Society will be much improved by loosening the stranglehold of top universities on the education of elites. But how?

Jennifer M Morton in Aeon:

Education is crucial to a democratic society because it is how we ensure that future citizens will have the knowledge and skills our societies need. In countries such as the United States, the United Kingdom and France, some educational institutions play a further role – they educate the elite. All of the current Supreme Court Justices in the US attended either Harvard University or Yale Law School. In the UK, 41 out of 54 of the country’s past prime ministers received their education at the University of Oxford or the University of Cambridge. Seven recent French presidents and 12 prime ministers attended the Paris Institute of Political Studies, commonly called Sciences Po. These universities pride themselves not only in offering superb educational opportunities, but in educating those who will go on to hold influential positions.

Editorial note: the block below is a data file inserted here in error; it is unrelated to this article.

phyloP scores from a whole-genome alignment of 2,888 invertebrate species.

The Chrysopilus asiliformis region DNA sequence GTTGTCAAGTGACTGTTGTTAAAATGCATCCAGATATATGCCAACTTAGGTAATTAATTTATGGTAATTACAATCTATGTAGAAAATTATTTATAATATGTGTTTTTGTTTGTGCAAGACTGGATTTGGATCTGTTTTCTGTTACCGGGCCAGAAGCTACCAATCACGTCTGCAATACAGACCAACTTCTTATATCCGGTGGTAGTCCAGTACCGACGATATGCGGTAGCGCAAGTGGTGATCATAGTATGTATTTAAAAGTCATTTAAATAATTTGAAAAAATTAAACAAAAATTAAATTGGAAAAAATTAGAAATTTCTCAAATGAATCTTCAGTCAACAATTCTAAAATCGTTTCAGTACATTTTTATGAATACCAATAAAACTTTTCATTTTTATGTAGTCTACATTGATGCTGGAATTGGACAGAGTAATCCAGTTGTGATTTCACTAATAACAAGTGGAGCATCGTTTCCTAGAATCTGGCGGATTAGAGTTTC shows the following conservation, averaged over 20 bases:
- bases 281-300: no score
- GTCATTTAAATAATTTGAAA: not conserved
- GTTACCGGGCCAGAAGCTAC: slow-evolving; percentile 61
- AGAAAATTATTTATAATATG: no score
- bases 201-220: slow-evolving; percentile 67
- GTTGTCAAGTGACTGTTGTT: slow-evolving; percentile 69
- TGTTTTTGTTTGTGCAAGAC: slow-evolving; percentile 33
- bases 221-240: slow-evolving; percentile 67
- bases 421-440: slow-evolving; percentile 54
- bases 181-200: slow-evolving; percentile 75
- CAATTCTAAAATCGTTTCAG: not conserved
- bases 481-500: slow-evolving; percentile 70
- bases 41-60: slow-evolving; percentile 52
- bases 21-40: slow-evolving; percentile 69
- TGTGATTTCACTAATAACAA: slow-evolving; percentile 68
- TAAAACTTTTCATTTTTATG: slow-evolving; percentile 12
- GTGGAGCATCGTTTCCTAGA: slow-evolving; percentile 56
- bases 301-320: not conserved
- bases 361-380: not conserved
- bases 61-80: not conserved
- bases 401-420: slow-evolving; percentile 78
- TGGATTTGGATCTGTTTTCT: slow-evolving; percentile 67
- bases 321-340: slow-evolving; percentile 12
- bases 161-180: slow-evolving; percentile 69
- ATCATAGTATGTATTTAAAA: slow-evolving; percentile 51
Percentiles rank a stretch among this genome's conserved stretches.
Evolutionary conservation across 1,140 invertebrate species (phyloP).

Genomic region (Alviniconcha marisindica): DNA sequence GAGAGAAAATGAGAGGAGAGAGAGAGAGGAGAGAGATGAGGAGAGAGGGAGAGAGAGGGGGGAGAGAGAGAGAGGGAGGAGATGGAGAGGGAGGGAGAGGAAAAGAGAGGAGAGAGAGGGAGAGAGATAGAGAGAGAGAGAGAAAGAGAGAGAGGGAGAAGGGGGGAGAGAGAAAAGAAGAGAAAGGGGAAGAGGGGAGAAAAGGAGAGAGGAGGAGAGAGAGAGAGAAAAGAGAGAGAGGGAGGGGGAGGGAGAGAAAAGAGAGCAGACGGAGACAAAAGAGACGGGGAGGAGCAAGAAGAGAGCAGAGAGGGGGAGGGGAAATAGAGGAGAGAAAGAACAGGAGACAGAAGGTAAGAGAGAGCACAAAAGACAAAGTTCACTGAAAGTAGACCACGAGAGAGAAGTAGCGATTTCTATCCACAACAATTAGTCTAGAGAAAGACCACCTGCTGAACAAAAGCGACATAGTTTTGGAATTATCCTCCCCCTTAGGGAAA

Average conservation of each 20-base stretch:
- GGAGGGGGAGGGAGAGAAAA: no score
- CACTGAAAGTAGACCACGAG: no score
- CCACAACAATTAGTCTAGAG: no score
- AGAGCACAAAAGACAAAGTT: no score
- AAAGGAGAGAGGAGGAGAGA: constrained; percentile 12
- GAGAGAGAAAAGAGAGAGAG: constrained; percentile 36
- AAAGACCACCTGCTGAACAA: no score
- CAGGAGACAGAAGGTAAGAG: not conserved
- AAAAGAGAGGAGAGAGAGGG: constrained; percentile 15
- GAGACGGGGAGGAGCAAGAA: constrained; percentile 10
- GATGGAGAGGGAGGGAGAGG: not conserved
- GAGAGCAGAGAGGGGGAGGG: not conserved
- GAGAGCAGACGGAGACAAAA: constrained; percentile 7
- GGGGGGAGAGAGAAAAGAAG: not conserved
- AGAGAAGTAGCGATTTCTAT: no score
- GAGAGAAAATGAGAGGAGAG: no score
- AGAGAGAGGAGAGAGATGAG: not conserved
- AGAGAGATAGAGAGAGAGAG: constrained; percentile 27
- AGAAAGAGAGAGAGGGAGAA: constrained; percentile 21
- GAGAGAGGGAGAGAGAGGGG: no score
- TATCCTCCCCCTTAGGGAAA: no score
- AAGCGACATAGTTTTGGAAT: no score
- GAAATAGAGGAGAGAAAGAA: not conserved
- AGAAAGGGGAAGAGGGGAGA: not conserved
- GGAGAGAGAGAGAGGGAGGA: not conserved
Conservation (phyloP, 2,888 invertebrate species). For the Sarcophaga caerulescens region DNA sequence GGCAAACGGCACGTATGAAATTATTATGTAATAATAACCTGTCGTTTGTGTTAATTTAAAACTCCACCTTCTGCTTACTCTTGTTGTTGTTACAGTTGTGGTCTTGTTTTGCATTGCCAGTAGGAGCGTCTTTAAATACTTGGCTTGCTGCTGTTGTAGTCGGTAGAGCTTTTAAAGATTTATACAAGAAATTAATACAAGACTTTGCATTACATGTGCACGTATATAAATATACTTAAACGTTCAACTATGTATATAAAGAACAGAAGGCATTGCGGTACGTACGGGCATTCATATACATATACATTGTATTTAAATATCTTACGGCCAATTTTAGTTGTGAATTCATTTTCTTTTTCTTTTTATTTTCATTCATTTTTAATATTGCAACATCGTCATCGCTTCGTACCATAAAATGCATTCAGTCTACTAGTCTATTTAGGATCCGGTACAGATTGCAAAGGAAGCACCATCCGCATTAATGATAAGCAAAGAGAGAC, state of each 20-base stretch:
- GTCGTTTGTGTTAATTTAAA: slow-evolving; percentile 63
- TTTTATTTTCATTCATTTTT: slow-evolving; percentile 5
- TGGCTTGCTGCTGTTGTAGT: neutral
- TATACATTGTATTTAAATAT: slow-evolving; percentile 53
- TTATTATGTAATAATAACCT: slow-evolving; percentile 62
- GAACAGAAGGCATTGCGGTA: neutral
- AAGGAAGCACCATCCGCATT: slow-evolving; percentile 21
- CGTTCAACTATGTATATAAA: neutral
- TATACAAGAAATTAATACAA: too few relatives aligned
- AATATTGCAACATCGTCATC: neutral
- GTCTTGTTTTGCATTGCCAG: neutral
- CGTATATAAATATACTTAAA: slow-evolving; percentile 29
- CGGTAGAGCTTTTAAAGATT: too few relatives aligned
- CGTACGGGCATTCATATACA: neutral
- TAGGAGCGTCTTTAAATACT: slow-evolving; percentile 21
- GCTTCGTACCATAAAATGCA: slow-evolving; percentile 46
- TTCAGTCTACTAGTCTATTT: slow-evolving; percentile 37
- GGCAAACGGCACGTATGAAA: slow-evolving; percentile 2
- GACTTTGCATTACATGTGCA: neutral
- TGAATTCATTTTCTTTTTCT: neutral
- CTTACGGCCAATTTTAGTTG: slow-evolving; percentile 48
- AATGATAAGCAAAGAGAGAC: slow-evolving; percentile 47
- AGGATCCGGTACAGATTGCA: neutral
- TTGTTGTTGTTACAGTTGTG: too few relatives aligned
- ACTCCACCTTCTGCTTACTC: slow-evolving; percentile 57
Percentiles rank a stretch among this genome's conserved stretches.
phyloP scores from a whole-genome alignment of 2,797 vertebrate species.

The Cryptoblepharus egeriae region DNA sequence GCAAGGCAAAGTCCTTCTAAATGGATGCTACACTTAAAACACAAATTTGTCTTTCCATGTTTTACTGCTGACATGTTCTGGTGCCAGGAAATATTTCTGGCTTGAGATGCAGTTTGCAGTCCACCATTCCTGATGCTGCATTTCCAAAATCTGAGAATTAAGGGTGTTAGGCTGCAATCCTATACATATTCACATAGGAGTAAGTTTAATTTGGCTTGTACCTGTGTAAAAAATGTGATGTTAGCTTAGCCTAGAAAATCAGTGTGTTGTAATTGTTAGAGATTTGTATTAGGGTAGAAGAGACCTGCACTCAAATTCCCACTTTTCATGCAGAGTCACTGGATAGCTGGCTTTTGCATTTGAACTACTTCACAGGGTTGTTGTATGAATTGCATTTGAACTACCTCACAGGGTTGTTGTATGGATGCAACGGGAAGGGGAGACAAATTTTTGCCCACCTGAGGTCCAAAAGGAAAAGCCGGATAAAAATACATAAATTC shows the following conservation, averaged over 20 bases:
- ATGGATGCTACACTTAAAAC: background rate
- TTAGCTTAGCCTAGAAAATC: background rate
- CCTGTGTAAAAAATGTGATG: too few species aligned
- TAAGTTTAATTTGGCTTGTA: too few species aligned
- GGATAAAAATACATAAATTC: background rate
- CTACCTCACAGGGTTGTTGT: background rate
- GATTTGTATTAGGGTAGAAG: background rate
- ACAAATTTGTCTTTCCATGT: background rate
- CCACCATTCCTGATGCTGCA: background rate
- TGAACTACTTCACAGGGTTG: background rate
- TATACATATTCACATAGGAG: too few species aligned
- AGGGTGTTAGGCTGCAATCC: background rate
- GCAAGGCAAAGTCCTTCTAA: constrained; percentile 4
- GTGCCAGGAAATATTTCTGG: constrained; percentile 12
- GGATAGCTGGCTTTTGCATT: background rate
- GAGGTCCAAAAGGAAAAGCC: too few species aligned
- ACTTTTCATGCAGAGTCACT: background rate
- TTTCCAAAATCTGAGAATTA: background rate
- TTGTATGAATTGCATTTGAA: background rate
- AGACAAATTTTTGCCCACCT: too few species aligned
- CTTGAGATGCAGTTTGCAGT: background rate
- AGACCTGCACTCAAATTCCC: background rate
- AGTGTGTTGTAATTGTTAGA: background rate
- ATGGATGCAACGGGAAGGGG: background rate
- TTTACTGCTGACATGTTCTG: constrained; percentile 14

One might reasonably ask, how is a system of educational institutions for the elite democratic? Ideally, a democratic society should make sure that the interests of all sectors of society are represented. Those in the elite have disproportionate power in making their voices heard, whether through lobbying, writing policy briefs, or deciding what news gets coverage in The Times or The Wall Street Journal, while voices from groups and classes with less power are chronically underrepresented. The idea of an elite would seem to be at odds with central democratic values.

More here.